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Wednesday, 3 May 1961

Mr COPE (Watson) (2:27 AM) .- I wish to refer to a couple of instances of malpractice of which I have knowledge in elections in years gone by. The first incident concerned a council election in my area in 1948.

Mr Freeth - A council election?

Mr COPE - The Minister should be patient. It was stated this afternoon that the circumstances in relation to postal votes in municipal elections are similar to those that obtain in respect of federal elections. Canvassing was going on, and a man was caught at the end of the voting with a sugar bag full of votes. He was taken before a Quarter Sessions court and charged. It was fortunate for us that he was caught, because if he had not been apprehended our man would have been defeated. Apparently, the person concerned had gone about canvassing. He had approached old people and said to them, " All you have to do is put a stroke here. It will save you the trouble of going to vote ".

As the honorable member for Bowman (Mr. McColm) has said, there has been a lot of abuse of the electoral system. There is nothing wrong with the electoral visitor legislation in New South Wales. The only difference is that instead of a person representing a candidate you have an electoral visitor employed by the Commonwealth. What could be fairer than that? If an elector is outside the five mile limit, he may record a vote irrespective of whether he claims the right to record an electoral visitor vote. We all trust the electoral officers to ensure that such matters are administered in accordance with the act, so that there will be no canvassing and no bribery to win votes.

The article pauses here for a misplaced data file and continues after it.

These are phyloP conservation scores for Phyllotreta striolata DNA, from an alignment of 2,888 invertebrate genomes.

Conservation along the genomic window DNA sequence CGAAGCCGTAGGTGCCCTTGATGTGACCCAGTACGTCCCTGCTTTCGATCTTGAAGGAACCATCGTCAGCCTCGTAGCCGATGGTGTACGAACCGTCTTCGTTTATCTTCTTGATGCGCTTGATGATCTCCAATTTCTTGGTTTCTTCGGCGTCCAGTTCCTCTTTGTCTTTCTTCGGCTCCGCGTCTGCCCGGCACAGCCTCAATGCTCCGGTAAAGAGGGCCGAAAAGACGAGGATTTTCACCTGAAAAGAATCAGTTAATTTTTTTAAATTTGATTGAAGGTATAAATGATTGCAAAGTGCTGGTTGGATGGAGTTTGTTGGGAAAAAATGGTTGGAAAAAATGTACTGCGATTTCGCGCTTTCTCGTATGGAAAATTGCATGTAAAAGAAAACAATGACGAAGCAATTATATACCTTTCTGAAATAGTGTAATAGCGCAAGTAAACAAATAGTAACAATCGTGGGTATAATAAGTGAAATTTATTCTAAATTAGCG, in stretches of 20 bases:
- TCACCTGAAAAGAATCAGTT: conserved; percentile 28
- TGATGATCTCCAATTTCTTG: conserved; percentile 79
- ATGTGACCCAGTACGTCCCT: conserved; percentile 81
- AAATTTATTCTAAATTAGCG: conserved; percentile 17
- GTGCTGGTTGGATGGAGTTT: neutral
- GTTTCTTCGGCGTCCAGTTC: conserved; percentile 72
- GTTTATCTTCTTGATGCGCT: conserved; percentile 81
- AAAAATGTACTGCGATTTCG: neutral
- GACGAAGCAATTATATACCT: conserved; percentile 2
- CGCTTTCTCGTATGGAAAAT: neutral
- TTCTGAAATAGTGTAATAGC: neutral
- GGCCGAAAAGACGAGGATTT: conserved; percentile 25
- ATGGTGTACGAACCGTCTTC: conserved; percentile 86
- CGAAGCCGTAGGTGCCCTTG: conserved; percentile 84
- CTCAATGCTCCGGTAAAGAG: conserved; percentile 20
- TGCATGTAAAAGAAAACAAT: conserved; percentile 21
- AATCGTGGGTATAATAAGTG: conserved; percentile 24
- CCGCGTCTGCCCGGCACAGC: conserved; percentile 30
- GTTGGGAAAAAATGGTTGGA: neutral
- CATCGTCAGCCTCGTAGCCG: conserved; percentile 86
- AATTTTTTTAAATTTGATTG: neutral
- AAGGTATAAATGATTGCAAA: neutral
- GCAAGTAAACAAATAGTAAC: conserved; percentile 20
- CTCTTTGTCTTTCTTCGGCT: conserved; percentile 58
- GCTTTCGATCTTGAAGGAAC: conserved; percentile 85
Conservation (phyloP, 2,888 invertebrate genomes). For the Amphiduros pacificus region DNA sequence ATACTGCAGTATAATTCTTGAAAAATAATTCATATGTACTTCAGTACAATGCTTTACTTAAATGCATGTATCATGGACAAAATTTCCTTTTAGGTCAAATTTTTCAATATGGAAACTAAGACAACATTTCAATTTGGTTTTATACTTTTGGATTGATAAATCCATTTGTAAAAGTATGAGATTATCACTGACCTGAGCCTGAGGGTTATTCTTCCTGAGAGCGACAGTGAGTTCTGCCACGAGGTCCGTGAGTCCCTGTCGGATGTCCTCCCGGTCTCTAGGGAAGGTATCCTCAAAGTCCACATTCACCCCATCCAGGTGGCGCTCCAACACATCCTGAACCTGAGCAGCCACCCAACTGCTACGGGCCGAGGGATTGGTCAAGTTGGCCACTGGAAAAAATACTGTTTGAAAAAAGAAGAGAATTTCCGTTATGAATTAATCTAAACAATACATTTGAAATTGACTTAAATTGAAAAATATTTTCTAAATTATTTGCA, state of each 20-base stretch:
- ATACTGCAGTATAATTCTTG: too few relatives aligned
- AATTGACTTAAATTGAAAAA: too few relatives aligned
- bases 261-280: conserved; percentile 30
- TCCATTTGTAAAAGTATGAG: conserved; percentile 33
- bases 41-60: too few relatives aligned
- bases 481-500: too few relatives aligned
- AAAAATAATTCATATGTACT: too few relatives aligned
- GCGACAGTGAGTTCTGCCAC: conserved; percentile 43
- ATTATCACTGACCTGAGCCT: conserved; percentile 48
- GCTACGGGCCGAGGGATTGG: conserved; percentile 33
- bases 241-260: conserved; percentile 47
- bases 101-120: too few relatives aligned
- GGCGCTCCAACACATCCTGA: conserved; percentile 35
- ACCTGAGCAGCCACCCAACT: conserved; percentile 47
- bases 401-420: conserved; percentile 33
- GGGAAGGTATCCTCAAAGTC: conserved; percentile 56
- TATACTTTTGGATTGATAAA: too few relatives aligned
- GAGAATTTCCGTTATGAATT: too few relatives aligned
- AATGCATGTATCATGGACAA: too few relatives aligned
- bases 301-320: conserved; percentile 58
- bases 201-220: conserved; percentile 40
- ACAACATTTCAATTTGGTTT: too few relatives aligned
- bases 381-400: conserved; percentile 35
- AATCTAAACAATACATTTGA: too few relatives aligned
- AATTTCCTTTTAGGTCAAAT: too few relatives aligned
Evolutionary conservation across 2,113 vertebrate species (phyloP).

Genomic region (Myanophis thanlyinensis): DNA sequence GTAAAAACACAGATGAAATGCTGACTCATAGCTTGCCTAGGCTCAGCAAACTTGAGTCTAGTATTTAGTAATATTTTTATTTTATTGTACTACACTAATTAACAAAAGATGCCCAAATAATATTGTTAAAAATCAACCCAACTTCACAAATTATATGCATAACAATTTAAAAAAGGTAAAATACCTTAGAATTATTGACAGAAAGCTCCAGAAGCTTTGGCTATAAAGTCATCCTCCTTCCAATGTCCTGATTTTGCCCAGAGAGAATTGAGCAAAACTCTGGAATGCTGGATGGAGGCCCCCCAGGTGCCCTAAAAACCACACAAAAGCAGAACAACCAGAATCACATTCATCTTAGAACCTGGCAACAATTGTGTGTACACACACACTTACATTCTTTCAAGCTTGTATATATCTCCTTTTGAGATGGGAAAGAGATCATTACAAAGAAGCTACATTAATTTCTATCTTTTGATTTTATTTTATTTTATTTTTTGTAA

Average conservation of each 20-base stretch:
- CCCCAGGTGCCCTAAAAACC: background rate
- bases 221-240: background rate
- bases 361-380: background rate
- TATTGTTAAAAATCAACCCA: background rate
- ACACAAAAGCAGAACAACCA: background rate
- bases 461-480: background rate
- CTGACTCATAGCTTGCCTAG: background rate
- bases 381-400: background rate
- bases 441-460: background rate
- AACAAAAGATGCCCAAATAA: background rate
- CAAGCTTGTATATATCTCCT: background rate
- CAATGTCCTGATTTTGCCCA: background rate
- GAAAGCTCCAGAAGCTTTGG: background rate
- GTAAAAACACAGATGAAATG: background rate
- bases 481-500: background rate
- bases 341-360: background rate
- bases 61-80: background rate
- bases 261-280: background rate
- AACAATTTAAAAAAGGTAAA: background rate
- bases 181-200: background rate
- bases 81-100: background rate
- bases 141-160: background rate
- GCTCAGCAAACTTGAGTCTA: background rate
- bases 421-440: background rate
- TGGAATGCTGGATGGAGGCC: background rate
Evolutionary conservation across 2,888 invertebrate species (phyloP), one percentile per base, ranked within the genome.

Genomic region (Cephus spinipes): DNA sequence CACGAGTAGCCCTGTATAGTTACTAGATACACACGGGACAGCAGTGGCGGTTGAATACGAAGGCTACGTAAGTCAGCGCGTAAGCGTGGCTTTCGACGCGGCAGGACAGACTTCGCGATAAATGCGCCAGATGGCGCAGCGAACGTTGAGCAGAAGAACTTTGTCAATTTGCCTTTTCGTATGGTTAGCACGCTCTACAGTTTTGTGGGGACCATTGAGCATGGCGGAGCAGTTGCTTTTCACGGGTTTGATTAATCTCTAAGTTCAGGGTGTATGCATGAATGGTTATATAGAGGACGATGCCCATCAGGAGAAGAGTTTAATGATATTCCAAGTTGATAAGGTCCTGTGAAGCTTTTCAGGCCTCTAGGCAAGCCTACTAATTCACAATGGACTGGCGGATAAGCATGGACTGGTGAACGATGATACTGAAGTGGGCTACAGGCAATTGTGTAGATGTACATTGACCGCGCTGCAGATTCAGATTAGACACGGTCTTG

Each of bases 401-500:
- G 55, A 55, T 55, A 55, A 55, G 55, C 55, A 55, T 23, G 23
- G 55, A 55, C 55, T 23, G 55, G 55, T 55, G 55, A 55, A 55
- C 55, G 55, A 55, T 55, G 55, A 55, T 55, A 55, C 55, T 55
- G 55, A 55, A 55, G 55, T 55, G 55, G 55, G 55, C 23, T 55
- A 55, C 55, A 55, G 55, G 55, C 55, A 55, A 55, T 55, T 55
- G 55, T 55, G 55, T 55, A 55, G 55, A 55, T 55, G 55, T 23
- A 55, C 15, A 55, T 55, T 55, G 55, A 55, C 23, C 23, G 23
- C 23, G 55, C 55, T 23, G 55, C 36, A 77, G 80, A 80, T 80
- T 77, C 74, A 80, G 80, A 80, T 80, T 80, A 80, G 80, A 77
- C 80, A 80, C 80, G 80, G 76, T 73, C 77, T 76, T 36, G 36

Every honorable member knows that malpractices have been going on. What is wrong with the electoral visitor system? As my friend, the honorable member for Grayndler (Mr. Daly) has stated, it certainly does not favour the Australian Labour Party. That was evidenced in the Liverpool Plains by-election that was held in New South Wales recently. The Labour candidate received only nine of 150 postal votes. We must defeat malpractice, whether it is designed to elect candidates of the Liberal Party, the Australian Country Party or the Australian Labour Party. It must be stamped out. The amendment proposed by the Opposition offers a way to stamp it out. We propose to put the necessary power in the hands of a man whom we know will not canvass for any party and who will see to it that there is no malpractice oi abuse of the act.

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